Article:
Chapter Two: Young Men of Talent
0 Jean Passerat’s “J’ay perdu ma Tourterelle,” though generally ignored by twentieth-century poets and scholars, has at least attained a certain cursory eminence in poetic handbooks as an example (the only one) of the Renaissance nineteen-line villanelle. How did this come about? The short answer: through a series of errors made in the service of certain nineteenth-century artistic and critical agendas. The Parnassian movement and its post-Romantic relatives in both France and England excavated archaic forms, particularly medieval and Renaissance forms, as a protest against both the vulgarity of bourgeois materialism and the restraint of neoclassical rationalism.[i] The archaic forms were meant to revive in the current age the fervent idealism and unselfconscious emotion of what the post-Romantics regarded as a nobler era. In their general enthusiasm for the quaint, intricate innocence of the forms of the medieval French trouvères (troubadours)–the triolet, the ballade, the rondeau, the chant royal–nineteenth-century post-Romantics swept up Passerat’s “J’ay perdu ma Tourterelle” and accorded it and its form a new consequence.
0 Wilhelm (also “Wilhem”) Ténint’s 1844 Prosodie de l’école moderne attempted to outline a unified prosodic theory of French Romantic poetry and to legitimize its techniques, and in the course of this proceeding Passerat’s “J’ay perdu ma Tourterelle” was held up as the best example of a common Renaissance form. In 1845, Théodore de Banville–who had edited and promoted Ténint’s Prosodie–published a poem modeled very closely after Passerat’s “J’ay perdu ma Tourterelle”: “Villanelle de Buloz.” This ephemeral, trivial, satiric poem, legible and interesting only to a small audience for a few weeks in the fall on 1845, was the unlikely progenitor of the modern villanelle. After its birth, Banville and his friend Philoxène Boyer would remain the only poets to write villanelles on the Ténint model for a good thirty years–and they only wrote four between the two of them.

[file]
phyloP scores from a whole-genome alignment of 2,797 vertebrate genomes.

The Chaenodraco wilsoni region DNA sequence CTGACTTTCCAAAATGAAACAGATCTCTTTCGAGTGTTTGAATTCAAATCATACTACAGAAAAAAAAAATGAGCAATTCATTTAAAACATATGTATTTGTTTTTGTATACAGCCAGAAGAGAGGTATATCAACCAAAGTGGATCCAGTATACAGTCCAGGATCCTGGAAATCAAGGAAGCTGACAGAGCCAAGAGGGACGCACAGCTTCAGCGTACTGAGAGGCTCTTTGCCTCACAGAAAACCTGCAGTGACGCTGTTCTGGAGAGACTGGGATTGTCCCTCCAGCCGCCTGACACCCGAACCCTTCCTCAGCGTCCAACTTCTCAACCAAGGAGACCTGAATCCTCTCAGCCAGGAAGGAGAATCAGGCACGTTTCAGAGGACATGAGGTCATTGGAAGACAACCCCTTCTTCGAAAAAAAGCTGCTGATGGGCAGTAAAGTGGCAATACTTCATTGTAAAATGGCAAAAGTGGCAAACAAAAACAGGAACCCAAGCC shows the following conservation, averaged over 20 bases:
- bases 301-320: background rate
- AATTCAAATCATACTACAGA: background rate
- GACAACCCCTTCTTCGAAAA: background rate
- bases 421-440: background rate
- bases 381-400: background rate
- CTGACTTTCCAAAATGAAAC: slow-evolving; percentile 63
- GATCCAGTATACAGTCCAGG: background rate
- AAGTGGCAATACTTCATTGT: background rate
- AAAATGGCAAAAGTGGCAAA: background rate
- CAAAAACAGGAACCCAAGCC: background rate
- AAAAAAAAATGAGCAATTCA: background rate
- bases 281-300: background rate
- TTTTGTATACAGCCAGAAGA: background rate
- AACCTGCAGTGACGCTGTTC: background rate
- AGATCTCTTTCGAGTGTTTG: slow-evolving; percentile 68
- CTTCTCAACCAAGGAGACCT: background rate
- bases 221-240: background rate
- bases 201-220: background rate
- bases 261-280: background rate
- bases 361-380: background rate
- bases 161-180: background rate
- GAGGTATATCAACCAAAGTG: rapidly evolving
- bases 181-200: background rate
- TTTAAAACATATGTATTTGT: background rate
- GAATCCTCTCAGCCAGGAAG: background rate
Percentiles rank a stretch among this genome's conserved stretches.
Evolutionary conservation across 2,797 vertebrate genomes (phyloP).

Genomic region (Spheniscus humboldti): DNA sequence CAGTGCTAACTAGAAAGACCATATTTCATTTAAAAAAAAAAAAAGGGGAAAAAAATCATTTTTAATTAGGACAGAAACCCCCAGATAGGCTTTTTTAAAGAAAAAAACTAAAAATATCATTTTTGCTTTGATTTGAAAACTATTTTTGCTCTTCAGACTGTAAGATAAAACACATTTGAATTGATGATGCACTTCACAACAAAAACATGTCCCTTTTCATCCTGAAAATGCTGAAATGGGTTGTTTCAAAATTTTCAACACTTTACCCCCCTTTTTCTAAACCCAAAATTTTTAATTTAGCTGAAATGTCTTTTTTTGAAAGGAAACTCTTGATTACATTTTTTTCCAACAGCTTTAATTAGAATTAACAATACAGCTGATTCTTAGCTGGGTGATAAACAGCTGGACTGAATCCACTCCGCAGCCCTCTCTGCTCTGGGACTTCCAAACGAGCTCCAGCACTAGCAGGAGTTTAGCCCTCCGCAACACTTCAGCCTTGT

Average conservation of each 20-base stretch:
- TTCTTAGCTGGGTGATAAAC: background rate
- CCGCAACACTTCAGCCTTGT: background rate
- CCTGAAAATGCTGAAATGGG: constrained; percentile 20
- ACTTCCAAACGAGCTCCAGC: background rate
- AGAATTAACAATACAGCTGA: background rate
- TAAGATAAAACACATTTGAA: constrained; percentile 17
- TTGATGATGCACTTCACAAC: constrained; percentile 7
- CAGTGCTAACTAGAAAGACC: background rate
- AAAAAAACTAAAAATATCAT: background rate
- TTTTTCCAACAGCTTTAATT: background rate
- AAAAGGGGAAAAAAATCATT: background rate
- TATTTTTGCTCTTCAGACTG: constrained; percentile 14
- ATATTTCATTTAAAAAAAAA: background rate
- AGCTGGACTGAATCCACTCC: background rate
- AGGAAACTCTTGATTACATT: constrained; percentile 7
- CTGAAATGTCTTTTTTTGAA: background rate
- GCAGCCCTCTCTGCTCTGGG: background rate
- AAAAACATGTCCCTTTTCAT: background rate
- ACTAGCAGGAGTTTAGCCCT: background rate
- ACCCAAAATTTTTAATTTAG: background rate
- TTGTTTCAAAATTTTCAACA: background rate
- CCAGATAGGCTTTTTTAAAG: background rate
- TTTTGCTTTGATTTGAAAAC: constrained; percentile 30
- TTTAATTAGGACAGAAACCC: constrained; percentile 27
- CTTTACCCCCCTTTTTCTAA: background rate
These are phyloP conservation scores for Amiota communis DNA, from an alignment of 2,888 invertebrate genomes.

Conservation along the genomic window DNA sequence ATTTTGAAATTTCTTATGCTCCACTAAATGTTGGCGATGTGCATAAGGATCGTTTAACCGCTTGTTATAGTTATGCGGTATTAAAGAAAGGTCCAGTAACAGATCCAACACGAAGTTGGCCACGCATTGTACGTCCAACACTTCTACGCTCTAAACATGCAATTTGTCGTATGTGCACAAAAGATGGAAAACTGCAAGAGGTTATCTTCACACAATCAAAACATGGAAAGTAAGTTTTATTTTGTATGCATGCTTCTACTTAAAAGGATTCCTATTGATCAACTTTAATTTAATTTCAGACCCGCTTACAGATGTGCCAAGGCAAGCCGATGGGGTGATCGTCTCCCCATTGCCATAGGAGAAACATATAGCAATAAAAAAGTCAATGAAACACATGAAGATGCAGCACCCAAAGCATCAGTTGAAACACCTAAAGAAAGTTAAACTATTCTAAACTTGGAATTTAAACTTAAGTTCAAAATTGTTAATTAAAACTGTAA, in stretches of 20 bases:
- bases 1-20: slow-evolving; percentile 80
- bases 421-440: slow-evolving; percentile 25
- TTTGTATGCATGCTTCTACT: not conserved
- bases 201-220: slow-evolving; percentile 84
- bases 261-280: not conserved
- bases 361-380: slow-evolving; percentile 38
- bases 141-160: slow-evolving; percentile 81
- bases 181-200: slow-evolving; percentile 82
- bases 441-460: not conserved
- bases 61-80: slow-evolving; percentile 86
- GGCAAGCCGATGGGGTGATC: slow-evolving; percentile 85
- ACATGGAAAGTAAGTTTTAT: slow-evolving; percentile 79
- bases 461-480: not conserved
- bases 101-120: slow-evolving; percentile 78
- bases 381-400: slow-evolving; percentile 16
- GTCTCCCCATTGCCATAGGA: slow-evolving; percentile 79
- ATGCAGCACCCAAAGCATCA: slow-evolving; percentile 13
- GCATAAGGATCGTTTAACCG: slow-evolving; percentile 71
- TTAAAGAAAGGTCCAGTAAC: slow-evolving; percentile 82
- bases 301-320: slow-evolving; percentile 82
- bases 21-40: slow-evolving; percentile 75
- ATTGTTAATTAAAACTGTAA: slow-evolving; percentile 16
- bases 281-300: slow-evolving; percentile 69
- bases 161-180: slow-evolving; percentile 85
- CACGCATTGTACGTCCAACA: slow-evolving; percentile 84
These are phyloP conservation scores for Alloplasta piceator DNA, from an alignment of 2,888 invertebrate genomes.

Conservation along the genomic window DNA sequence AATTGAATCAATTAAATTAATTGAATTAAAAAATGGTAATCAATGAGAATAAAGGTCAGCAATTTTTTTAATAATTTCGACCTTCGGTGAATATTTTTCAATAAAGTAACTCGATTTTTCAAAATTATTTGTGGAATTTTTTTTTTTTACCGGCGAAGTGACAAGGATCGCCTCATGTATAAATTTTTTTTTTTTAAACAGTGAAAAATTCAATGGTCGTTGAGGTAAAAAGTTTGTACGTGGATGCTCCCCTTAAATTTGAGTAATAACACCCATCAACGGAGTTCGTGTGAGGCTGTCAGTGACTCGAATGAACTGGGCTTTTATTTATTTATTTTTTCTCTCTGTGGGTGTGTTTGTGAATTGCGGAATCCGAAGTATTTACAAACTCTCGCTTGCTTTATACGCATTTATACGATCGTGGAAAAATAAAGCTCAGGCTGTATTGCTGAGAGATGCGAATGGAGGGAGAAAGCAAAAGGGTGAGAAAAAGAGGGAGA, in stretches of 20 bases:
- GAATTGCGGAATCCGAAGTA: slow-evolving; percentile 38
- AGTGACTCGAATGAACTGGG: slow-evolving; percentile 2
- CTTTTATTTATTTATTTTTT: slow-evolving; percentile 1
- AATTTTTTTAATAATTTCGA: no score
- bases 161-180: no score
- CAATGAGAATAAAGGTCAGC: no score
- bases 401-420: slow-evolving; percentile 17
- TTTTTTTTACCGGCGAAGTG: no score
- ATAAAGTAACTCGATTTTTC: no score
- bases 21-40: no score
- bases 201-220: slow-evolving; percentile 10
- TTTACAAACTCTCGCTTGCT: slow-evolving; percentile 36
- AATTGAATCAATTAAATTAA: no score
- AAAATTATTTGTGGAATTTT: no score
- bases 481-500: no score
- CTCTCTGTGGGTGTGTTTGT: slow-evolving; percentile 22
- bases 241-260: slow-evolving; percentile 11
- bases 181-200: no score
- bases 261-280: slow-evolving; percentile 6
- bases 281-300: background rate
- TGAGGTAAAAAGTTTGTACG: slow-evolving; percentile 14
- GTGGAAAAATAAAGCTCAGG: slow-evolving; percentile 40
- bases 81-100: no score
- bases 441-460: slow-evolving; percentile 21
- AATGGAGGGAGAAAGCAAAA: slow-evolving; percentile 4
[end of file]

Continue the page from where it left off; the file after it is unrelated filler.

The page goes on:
0 The propagation of the villanelle as a form swung into full gear only in the eighteen-seventies, being carried out by four poetic treatises, two French and two English: Théodore de Banville’s 1872 Petit traité de poésie française; Edmund Gosse’s 1877 article in the Cornhill Magazine, “A Plea For Certain Exotic Forms of Verse”; Austin Dobson’s 1878 essay in W. Davenport Adams’ Latter-Day Lyrics, “A Note on Some Foreign Forms of Verse”; and Joseph Boulmier’s 1878 Villanelles, suivies de poésies en langage du XVIe siècle. It was Banville’s Petit traité that caused Gosse and Dobson to begin writing villanelles in English, and it was they who promoted the villanelle to the Anglophone poetic establishment. Boulmier’s eccentric Villanelles poses more of a problem in terms of determining influence; Gosse certainly became aware of the work, but the mere existence of a book-length collection of nineteen-line double-refrain villanelles probably had more to do with establishing the villanelle in that fixed form than anything Boulmier actually wrote, though Boulmier is virtually always mentioned in twentieth-century histories of the villanelle.